It's not going to work. The plain truth is that the Federal Reserve doesn't know how to battle inflation and America is about to suffer the consequences.
With prices soaring at a pace not seen since the early 1980s, no one disputes that inflation is currently a critical problem. Motorists now fear going to the gas pump while shoppers prepare themselves for sticker shocks.
America's central bank and a large number of economists have long accepted the idea that controlling interest rates can keep the economy working well with inflation recording at a low rate of two percent or less.
Previous performance is barely encouraging. For example, the Federal Reserve increased the value of money in the late 1990s. The outcome was a recession and a bear market that reduced equity values nearly in half. (Related: Federal Reserve expected to raise interest rates earlier than expected due to rapid inflation.)
This was followed by the contradictory course, slashing rates and severely decreasing the value of the dollar. This led to a shocking commodities boom and the housing bubble. And Americans all know how that ended up.
And what the Federal Reserve does with interest rates is the same as rent controls but with the money being rented instead of apartments, houses or other properties. The only question now is how much damage the Federal Reserve does with a specific plan of action.
There are two kinds of inflation, with the first and traditional one being the devaluation of a currency such as the dollar. The Federal Reserve started making excessive amounts of money in 2018. With the gold price going up 50 percent, the dollar lost value and trouble was approaching.
The pandemic lockdowns came and it triggered the other type of inflation, which is prices soaring due to non-monetary factors such as the government increasing costs through regulations or a drought.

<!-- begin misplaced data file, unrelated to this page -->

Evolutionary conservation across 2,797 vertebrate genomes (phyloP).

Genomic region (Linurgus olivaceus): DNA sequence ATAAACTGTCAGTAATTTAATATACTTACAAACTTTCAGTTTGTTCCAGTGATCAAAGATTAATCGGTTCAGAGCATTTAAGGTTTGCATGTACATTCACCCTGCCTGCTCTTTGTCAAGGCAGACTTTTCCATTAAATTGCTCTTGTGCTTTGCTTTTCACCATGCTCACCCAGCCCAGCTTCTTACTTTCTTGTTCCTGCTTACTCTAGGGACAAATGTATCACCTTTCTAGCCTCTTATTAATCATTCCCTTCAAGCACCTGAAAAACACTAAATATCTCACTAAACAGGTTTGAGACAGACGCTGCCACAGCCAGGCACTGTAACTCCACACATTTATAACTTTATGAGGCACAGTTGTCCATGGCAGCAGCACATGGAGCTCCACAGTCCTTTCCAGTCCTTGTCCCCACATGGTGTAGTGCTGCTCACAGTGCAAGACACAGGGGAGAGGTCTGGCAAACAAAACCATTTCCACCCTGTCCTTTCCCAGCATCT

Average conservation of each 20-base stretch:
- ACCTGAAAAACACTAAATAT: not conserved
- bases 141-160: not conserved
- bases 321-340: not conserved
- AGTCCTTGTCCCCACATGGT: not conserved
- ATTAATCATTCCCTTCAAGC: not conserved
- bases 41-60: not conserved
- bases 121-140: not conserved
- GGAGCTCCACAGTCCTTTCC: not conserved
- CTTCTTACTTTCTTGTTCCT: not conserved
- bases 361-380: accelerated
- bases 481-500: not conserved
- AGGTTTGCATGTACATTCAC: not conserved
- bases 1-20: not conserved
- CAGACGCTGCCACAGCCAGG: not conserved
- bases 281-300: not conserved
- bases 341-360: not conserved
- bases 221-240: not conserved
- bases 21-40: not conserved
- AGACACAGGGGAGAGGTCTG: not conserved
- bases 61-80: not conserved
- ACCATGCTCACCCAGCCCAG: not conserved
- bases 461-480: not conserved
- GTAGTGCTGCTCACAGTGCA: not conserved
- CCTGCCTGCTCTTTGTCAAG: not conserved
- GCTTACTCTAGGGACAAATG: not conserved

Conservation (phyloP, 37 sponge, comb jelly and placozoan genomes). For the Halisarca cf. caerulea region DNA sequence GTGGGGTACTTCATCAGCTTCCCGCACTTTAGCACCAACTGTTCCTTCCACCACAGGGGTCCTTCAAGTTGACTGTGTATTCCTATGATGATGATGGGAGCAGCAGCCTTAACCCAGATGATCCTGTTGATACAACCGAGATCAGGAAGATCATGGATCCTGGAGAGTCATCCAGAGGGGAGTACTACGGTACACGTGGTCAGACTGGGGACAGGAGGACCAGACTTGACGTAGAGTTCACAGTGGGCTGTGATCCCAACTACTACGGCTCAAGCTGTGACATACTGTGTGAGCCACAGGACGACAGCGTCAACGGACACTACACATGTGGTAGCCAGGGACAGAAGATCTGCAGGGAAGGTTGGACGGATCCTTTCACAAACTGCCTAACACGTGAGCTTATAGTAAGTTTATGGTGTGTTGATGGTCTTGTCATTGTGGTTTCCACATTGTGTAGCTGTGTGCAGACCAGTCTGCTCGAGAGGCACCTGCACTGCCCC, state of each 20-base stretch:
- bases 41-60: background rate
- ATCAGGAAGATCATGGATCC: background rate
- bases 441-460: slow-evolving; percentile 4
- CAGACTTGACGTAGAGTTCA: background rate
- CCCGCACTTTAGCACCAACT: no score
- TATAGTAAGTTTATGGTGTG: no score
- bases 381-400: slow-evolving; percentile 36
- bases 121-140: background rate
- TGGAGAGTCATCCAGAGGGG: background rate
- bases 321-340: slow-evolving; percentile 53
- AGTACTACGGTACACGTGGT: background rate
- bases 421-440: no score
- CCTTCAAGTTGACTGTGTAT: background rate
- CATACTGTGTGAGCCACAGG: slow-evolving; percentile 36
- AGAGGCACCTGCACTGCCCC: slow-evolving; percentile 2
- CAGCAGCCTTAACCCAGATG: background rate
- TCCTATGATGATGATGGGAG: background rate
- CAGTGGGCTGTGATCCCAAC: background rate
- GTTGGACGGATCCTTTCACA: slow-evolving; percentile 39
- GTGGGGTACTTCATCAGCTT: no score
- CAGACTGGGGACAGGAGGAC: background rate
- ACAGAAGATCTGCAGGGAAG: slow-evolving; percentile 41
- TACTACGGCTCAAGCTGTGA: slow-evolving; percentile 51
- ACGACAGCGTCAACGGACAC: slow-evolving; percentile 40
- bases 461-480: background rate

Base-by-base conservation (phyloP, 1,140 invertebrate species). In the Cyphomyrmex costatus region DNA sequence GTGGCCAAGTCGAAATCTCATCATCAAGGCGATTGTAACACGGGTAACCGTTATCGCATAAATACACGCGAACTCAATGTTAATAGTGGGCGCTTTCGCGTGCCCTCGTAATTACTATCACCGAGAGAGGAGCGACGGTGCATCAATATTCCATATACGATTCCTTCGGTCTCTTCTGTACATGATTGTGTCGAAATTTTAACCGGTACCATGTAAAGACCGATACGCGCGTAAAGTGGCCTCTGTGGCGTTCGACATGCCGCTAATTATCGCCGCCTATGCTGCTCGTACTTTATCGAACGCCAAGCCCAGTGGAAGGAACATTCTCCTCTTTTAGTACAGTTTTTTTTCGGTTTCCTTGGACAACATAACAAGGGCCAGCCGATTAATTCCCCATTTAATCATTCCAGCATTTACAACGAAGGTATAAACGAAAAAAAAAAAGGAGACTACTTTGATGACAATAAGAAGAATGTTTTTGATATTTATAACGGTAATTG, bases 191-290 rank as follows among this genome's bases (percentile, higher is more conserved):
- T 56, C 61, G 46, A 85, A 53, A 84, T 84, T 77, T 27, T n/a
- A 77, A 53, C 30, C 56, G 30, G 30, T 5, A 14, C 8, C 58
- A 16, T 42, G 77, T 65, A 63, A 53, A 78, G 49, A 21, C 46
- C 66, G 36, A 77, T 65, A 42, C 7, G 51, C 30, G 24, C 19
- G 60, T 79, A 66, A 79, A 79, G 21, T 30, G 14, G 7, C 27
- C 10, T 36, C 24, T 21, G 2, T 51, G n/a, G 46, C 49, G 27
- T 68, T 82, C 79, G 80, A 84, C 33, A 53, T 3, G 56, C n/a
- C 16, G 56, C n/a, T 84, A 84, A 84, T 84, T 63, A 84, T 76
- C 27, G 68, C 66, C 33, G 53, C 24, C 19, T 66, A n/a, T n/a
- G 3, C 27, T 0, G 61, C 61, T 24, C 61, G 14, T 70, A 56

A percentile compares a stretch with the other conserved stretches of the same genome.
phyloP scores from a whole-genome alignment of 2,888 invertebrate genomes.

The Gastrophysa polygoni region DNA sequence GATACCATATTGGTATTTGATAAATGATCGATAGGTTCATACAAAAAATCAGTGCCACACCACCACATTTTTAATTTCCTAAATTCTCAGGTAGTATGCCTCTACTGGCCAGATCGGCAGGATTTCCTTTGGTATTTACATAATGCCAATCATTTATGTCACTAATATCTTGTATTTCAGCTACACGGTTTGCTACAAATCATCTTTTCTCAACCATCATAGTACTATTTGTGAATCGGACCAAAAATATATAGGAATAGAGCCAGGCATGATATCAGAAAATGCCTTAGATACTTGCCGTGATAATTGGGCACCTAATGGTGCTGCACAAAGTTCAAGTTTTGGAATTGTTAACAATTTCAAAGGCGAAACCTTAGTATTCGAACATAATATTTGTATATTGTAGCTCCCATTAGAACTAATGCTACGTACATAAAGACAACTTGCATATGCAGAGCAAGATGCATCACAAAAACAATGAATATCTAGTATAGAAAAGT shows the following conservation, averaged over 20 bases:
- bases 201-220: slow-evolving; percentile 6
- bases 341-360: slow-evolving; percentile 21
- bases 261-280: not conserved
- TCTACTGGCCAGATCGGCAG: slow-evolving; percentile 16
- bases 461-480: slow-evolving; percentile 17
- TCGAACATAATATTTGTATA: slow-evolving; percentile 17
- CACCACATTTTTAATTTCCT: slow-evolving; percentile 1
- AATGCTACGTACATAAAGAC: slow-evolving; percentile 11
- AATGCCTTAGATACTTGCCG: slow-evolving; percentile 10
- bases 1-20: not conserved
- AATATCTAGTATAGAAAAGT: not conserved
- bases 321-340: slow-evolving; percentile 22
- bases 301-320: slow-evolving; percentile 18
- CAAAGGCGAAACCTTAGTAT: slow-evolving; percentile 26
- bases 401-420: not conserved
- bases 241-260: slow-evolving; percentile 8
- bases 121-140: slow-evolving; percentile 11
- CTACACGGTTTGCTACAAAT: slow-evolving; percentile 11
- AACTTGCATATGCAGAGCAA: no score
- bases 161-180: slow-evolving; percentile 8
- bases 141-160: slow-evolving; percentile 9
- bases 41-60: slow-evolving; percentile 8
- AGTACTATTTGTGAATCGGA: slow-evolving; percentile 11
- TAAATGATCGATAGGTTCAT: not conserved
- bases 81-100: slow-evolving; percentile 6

The U.S. and nearly all other nations responded to the Wuhan coronavirus (COVID-19) in early 2020 by shutting down a huge part of their economies, seriously hampering endlessly intricate supply chains all over the world.
Washington shelled out trillions of dollars in emergency relief but it was clear by the end of 2020 that the spending was excessive.
Nevertheless, the Joe Biden administration pushed for even more spending. Expenses would have been far worse if Congress hadn't stopped Biden's Build Back Better bill the flood of federal.
With lots of money, a disrupted supply and prices going up, the Federal Reserve responded by making even more money out of nowhere and carelessly bought $120 billion of bonds every month.
And lately the Federal Reserve has been funding a large part of America's record deficits.
The Federal Reserve has made a destructive time bomb by using a trick to keep majority of its new money from overflowing the economy. With the bond buying, it was able to make money. However, the Federal Reserve has been borrowing that money back from the financial network nearly on a regular basis by using a reverse repurchase agreements or reverse repos.
In February 2020, it owned none of these specific instruments with the current number being an astonishing $1.7 trillion.
The best thing Washington can do right now is to move out of the way and let the free market resolve the disruptions caused by the lockdowns.
Sadly, the Biden administration is causing havoc with the healing process with its war on fossil fuels contributing to rising fuel prices. The U.S. was a net exporter of oil less than two years ago but it's no longer happening now.
Meanwhile, the Federal Reserve has reacted to soaring inflation by tightening policy with an interest rate hike in March expected to be followed by increases at each of the remaining six meetings this year. Merchandise prices moved up by 1.1 percent for the month, the quickest hike since October 2021, pushed by supply chain backups that have wrecked the economy for most of the pandemic time.
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Watch the video below to know why the Federal Reserve is shocked by inflation that it has created on purpose.
This video is from the InfoWars channel on Brighteon.com.